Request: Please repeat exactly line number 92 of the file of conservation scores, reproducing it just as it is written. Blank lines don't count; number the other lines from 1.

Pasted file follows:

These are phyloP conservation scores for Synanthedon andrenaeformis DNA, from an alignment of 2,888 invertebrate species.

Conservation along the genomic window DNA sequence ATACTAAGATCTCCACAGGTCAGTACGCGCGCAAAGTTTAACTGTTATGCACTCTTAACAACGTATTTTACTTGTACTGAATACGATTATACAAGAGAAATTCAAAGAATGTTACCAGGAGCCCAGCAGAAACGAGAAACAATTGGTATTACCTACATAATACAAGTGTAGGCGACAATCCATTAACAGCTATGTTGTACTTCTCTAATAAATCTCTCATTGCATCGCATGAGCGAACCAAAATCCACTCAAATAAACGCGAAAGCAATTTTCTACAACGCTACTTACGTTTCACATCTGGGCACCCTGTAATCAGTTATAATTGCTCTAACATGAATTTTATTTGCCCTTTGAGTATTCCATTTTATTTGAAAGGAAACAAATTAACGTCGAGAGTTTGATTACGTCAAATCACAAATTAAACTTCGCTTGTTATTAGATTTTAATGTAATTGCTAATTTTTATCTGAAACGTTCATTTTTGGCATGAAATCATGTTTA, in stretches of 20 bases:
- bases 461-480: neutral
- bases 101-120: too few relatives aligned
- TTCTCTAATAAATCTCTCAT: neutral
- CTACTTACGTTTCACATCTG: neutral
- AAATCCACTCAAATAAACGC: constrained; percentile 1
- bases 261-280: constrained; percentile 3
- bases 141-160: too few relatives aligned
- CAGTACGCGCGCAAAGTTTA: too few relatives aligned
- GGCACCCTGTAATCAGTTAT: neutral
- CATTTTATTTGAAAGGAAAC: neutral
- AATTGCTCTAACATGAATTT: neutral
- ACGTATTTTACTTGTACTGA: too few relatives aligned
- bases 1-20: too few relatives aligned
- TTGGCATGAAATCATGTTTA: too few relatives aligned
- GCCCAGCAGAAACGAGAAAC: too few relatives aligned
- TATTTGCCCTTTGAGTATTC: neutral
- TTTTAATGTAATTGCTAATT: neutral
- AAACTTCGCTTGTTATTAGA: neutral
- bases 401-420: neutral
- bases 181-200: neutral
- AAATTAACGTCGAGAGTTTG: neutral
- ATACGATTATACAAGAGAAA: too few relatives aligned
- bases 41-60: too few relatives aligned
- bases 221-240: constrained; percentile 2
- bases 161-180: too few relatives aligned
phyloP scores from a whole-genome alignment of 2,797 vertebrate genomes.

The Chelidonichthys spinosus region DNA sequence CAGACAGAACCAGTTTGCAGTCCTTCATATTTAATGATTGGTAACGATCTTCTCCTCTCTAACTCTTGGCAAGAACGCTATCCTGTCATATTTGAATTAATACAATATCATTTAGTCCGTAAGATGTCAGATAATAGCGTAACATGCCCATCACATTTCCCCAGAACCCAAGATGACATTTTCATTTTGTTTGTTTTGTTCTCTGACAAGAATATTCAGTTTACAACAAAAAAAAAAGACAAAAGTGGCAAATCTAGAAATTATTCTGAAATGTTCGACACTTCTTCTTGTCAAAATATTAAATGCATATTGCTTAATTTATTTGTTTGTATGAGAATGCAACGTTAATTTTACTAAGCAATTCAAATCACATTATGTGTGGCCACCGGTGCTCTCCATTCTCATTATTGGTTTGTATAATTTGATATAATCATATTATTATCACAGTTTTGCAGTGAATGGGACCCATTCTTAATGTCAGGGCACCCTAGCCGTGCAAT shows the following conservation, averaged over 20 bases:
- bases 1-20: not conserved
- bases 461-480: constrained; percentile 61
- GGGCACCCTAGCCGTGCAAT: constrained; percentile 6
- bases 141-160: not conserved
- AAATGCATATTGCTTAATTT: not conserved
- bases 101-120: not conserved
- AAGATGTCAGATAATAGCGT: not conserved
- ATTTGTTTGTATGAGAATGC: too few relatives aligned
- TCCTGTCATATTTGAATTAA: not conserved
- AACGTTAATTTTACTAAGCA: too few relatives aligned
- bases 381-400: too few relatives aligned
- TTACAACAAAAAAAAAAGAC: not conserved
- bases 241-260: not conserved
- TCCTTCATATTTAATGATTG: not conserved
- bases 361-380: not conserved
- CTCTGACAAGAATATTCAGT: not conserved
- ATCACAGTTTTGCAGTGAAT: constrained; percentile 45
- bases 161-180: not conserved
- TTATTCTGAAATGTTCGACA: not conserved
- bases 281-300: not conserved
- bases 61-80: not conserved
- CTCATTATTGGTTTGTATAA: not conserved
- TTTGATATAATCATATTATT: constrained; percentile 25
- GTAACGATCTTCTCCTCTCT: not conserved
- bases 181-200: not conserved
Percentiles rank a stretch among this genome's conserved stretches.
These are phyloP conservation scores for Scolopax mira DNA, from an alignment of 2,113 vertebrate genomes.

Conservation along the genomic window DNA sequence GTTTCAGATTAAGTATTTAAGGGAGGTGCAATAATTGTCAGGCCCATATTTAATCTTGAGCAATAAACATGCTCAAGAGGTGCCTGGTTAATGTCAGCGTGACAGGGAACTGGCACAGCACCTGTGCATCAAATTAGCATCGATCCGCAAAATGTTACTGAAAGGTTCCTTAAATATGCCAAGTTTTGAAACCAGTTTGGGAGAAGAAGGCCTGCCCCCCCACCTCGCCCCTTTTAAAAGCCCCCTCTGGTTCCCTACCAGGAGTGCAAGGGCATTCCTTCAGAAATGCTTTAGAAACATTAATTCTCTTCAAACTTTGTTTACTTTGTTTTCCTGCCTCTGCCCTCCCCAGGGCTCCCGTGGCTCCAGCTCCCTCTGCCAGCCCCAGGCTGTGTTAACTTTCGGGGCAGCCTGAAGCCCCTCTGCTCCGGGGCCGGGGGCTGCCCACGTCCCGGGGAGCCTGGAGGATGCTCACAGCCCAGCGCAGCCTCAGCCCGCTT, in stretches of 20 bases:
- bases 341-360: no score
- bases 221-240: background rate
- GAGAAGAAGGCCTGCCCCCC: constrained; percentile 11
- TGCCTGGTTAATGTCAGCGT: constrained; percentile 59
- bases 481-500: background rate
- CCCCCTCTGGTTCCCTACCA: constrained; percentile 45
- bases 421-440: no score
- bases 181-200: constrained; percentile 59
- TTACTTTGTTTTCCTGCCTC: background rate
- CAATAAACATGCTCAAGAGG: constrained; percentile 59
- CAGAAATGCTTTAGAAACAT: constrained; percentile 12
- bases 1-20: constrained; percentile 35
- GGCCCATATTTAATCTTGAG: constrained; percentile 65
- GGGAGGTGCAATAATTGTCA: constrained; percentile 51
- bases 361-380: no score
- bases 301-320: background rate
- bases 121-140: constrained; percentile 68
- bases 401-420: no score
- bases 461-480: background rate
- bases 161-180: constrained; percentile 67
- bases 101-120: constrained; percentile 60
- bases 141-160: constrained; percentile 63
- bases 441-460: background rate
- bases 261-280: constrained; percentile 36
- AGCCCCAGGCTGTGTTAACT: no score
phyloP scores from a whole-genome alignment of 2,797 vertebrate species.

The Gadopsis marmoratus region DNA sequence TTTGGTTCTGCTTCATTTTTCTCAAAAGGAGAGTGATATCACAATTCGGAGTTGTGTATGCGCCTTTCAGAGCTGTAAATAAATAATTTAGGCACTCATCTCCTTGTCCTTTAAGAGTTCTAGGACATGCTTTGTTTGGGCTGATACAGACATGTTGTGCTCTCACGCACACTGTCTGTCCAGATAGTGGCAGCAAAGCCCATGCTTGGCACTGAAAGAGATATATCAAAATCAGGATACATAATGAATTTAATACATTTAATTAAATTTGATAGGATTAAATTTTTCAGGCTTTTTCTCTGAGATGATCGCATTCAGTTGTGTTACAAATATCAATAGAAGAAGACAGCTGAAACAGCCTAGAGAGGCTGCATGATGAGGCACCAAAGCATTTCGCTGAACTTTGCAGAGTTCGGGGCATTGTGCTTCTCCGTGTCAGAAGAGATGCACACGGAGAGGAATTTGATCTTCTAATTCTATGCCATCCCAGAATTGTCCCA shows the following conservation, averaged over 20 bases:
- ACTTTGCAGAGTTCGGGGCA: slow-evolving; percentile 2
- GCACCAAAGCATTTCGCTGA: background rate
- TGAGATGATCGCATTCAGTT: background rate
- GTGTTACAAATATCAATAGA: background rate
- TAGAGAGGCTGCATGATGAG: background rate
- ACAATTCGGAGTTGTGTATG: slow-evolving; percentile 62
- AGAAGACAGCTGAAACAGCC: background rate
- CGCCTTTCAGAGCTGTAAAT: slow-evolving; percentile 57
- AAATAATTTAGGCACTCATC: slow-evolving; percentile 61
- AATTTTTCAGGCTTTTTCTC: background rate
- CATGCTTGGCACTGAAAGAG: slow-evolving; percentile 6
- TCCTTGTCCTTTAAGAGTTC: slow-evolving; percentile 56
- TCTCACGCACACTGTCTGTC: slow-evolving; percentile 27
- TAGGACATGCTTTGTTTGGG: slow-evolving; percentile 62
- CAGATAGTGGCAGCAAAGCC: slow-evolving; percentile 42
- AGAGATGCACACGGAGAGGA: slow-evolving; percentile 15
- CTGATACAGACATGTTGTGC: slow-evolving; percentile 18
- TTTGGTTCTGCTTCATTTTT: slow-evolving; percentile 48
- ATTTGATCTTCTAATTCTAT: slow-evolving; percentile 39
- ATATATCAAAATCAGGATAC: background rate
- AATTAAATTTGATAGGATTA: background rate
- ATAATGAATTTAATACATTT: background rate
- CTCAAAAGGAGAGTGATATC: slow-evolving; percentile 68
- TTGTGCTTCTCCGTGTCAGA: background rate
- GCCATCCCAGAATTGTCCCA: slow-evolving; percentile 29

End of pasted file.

- CGCCTTTCAGAGCTGTAAAT: slow-evolving; percentile 57